Williamson Hall (Arkansas Tech University)
Williamson Hall, located at 1205 North El Paso Avenue on the Arkansas Tech University campus in Russellville (Pope County), is a two-story, E-shaped brick building designed in the Classical Revival style of architecture and built by the National Youth Administration (NYA), a Depression-era federal relief program. It was listed on the National Register of Historic Places on September 18, 1992.
Arkansas Polytechnic College (which later became Arkansas Tech University) had seventeen major buildings when Joseph W. Hull became the college’s eighth president in January 1932 and embarked on a major building campaign, much of it financed by federal programs like the Reconstruction Finance Corporation, Public Works Administration (PWA), and Works Progress Administration (WPA).
In July 1935, Hull was appointed as Arkansas’s state director of the NYA, which was created to provide work for young people between the ages of sixteen and twenty-five and for students who needed money for school. Though the board of trustees granted Hull an indefinite leave of absence, he remained based at the college.
The NYA built a state headquarters building on the campus, to which Tech supplied water connections and water as its contribution. The college also received a guarantee that if the building was no longer needed by the NYA or its successors, ownership would pass to the school. Completed in March 1940, the headquarters building reflected the Classical Revival style, which the National Register nomination said was evidenced by “the absolutely symmetrical composition of the front façade and the pedimented Classical central portico with its four Doric columns that dominate the composition.”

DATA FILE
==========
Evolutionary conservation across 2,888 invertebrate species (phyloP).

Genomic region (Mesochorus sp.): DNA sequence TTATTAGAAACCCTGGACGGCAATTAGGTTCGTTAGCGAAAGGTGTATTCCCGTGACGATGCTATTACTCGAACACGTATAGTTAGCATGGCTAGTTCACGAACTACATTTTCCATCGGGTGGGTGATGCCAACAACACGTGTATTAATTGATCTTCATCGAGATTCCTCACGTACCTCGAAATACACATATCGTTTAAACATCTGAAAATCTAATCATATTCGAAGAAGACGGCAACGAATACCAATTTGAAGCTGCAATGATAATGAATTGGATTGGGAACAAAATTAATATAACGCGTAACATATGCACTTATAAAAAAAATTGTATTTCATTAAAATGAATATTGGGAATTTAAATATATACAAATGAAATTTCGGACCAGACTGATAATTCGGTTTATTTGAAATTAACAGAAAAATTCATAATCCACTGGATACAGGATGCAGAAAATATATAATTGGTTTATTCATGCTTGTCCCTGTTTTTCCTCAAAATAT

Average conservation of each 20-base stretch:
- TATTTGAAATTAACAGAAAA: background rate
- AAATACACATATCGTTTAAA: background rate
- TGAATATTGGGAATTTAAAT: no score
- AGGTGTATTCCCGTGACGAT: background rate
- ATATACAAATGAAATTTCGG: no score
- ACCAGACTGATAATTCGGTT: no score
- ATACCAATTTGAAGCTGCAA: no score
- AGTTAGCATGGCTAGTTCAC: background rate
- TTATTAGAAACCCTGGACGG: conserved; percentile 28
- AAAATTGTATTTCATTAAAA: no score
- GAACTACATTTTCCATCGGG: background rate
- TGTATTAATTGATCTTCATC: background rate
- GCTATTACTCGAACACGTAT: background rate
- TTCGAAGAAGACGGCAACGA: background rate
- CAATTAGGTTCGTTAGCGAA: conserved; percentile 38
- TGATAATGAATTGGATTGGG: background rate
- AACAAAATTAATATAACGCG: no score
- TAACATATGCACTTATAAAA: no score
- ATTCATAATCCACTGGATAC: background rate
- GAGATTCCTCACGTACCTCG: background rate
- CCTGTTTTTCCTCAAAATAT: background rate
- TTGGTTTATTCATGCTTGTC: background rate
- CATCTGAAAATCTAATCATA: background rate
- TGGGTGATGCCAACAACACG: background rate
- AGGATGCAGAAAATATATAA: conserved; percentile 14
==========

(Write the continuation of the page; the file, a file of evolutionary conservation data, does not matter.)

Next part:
The NYA ceased operations in 1943, and by 1945 the building was home to the college’s speech, music, and drama departments. In October 1954, it was named Williamson Hall in recognition of Marvin Williamson, who was the college’s band and orchestra director for forty-three years. It was later refitted with a test kitchen and began housing Arkansas Tech University’s Parks, Recreation and Hospitality Administration.
For additional information:
Baker, William D. Public Schools in the Ozarks, 1920–1940. Little Rock: Arkansas Historic Preservation Program, 1990. Online at http://www.arkansaspreservation.com/News-and-Events/publications (accessed October 21, 2021).
DeBlack, Thomas A. A Century Forward: The Centennial History of Arkansas Tech University. Madeline, MO: Walsworth Publishing Co., 2016.
Hope, Holly. An Ambition to be Preferred: New Deal Recovery Efforts and Architecture in Arkansas, 1933–1943. Little Rock: Arkansas Historic Preservation Program, 2006. Online at http://www.arkansaspreservation.com/News-and-Events/publications (accessed October 21, 2021).
Silva, Rachel. “Arkansas Listings in the National Register of Historic Places: One Hundred Years of Arkansas Tech University.” Arkansas Historical Quarterly 68 (Winter 2009): 442–450.
Story, Kenneth. “Williamson Hall – Arkansas Tech University.” National Register of Historic Places registration form. On file at Arkansas Historic Preservation Program, Little Rock, Arkansas. Online at http://www.arkansaspreservation.com/National-Register-Listings/PDF/PP0046.nr.pdf (accessed July 17, 2020).
Walker, Kenneth R. History of Arkansas Tech University 1909–1990. Russellville: Arkansas Tech University, 1992.
Mark K. Christ
Central Arkansas Library System
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